CHROMADEX: But the reason I'm beating this horse to death is that -- and this goes to the point that Your Honors made about what the appellants have called the alternate construction. And I think appellants have kind of mischaracterized this alternate construction. Because what the Board said was, 'Okay, if you don't like the 25% limitation we still have no anticipation.' Why is that? Well you heard the appellants say that there's a portion of the specification that says when you isolate NR from milk you have to get rid of all these other components, so that means it has to have a high purity level. But that's not what the Board said in its alternate interpretation. What the Board said is..."The NR present in skim milk is not isolated because significant components remain after the fat is removed." So what the Board is saying is that if you don't like the 25%, we know that there has to be something more than an insignificant amount. And there is no evidence that the prior art has anything more than an insignificant amount. And how do we know that? Dartmouth submitted evidence in its brief...that whole milk has .0001097% NR..."
So you can see that the Court has no affection for Elysium's argument for overturning the PTAB, nor should they.
Still, the Court has to figure out what to do. Should they uphold the 25% construction, or the alternate construction, or what?
COURT: "...If we conclude the PTAB's claim construction is not supportable because they incorporated the 25% from an inappropriate part of the written description, can we still find that they were correct on their anticipation ruling, and if so, how?"
CHROMADEX: "Absolutely. Two different ways..."
The first way is that to rule that no matter what "isolated" means, as a matter of law you can't read anything as being "isolated" from itself. So if the patent says that NR has to be isolated from milk, then milk cannot also BE isolated NR.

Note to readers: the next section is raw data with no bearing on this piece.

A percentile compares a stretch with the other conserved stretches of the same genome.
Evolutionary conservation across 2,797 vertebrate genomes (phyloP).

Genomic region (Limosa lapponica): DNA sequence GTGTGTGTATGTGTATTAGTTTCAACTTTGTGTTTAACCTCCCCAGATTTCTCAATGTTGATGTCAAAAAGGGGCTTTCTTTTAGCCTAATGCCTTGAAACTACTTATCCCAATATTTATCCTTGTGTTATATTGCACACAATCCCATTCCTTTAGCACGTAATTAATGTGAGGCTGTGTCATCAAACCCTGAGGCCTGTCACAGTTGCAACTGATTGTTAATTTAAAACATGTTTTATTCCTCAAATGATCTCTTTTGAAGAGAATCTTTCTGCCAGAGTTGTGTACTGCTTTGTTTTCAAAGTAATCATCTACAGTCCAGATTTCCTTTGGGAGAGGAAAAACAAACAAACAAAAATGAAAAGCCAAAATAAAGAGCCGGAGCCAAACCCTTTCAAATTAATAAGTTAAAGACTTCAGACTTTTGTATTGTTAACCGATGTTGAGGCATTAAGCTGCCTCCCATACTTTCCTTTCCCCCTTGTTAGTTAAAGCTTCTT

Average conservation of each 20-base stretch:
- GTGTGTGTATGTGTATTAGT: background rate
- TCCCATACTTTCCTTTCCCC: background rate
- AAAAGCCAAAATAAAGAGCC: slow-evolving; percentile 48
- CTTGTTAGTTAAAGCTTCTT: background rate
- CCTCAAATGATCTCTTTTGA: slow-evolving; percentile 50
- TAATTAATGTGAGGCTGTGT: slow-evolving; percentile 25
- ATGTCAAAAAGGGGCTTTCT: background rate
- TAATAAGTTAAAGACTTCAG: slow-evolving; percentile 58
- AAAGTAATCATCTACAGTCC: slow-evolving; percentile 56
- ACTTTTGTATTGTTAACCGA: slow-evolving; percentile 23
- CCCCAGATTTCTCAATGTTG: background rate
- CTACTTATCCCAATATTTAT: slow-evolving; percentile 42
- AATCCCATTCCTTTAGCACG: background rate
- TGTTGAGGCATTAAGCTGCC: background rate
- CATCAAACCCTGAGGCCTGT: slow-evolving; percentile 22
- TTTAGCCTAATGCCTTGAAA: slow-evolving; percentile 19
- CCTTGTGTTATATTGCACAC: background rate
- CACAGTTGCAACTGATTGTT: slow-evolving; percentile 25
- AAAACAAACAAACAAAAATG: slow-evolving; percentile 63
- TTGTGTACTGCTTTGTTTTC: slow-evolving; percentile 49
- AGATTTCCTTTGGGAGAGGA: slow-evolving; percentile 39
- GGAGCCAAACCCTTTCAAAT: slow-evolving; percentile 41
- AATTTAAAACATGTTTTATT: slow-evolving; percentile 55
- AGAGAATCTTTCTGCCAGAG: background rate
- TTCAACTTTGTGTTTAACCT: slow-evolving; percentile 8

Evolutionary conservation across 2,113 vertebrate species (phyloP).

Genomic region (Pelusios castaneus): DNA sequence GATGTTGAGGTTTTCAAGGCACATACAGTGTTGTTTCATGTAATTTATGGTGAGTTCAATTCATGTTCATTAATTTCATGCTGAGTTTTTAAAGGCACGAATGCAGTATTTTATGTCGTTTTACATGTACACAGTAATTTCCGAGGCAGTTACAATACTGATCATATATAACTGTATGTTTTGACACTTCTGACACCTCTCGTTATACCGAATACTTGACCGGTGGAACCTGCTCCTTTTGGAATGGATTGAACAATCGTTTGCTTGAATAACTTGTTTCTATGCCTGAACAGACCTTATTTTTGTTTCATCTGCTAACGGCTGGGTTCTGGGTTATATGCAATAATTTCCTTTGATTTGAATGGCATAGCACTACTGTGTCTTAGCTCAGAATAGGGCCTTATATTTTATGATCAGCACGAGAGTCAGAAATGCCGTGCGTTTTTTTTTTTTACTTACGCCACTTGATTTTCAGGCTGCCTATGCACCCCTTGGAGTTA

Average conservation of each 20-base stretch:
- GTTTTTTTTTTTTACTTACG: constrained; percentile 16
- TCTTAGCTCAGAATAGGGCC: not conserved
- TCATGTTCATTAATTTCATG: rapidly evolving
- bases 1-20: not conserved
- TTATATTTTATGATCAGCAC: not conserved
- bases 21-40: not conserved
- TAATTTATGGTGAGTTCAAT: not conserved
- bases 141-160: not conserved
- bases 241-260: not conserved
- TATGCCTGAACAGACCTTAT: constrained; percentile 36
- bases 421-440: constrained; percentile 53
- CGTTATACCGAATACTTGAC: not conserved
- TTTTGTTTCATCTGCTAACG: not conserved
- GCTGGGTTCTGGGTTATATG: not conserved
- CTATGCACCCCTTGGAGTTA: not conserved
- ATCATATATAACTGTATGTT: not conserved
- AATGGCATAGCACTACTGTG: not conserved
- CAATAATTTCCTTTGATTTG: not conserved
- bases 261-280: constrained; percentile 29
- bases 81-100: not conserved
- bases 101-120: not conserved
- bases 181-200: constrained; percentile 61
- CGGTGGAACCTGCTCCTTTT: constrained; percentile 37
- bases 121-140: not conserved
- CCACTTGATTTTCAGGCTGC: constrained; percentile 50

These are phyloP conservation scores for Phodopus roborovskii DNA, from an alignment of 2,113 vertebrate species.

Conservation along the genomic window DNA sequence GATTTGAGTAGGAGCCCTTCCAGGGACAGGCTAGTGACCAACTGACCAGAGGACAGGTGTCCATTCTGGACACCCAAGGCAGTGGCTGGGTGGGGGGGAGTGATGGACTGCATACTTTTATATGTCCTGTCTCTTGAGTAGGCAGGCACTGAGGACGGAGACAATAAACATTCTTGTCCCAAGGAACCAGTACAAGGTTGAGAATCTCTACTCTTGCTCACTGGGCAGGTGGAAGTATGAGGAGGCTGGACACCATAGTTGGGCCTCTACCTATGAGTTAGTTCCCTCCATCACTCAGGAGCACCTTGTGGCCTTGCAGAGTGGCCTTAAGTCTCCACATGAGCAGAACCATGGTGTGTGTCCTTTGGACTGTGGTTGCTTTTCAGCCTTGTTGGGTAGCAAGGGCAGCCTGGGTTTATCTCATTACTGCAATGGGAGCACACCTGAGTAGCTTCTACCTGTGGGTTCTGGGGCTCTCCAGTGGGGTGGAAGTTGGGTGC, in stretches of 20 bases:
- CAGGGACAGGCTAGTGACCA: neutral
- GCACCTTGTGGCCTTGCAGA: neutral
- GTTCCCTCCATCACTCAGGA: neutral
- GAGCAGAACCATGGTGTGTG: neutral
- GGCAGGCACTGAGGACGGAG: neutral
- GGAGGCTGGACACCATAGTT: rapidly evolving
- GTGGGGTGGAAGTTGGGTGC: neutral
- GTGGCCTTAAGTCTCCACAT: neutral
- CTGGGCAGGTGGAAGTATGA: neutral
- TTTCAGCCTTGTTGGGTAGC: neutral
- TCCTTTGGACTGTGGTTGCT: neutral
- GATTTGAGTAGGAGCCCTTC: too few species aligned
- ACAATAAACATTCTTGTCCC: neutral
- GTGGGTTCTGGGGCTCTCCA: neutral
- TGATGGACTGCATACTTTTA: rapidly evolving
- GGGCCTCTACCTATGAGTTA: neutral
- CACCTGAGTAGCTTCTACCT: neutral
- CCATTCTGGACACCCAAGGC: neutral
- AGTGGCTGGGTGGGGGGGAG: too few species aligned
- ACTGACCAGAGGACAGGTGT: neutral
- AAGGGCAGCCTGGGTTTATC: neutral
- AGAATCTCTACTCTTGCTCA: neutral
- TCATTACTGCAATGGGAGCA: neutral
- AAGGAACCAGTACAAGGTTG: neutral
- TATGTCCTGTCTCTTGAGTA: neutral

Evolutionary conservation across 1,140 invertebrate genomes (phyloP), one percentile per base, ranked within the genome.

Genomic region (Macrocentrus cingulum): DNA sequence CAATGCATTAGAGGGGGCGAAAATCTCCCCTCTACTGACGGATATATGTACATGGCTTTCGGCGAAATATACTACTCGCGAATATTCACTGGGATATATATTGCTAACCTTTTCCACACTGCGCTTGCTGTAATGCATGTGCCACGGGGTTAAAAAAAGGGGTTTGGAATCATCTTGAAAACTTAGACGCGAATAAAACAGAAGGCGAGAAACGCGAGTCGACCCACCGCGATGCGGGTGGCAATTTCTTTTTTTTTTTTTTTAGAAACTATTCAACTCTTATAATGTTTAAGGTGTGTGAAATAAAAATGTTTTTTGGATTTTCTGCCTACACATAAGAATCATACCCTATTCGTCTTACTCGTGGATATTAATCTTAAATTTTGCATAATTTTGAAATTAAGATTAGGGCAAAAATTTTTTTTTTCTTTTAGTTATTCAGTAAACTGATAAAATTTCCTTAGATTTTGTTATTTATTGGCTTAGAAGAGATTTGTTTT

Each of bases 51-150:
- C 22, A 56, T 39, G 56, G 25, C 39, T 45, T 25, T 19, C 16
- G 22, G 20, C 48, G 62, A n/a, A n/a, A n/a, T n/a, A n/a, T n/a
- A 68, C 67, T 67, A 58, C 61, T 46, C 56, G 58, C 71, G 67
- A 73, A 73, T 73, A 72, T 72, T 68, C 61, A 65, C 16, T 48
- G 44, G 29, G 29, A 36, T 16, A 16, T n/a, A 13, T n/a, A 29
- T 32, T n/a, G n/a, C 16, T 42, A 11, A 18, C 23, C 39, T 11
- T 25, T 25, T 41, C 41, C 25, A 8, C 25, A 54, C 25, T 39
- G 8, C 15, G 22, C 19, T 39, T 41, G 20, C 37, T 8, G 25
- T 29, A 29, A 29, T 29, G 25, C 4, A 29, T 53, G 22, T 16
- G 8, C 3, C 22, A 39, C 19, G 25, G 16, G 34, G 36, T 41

The second way is through the alternate construction -- there has to be some level of isolation, and it has to be more than insignificant, and there is no evidence that there is significant NR in milk.
COURT: If we don't like the claim construction, don't we have to send it back to the PTAB and say, 'Your claim construction doesn't work; re-think it"? Or can we just go ahead and adopt their anticipation ruling?
CHROMADEX: You can adopt their anticipation ruling for those two reasons that I just said...
Elysium returns in rebuttal to try to rescue its position, but with no apparent success. At one point, the Court makes a joke -- "Your view is that they've milked that for all its worth?" -- which apparently went right over Elysium's head. "That's better than udderly," the Court added.
But time was up. And then in a twist ending that illustrated the value of having judges who are smart, wise, and learned enough to effectively preside over the matters before them -- rather than cronies and political hacks -- the Court said:
COURT: Time's up. I would commend counsel -- I don't know if you're familiar with it, but I would commend you both to the actual history of Dr. Goldberger. He is a fascinating character.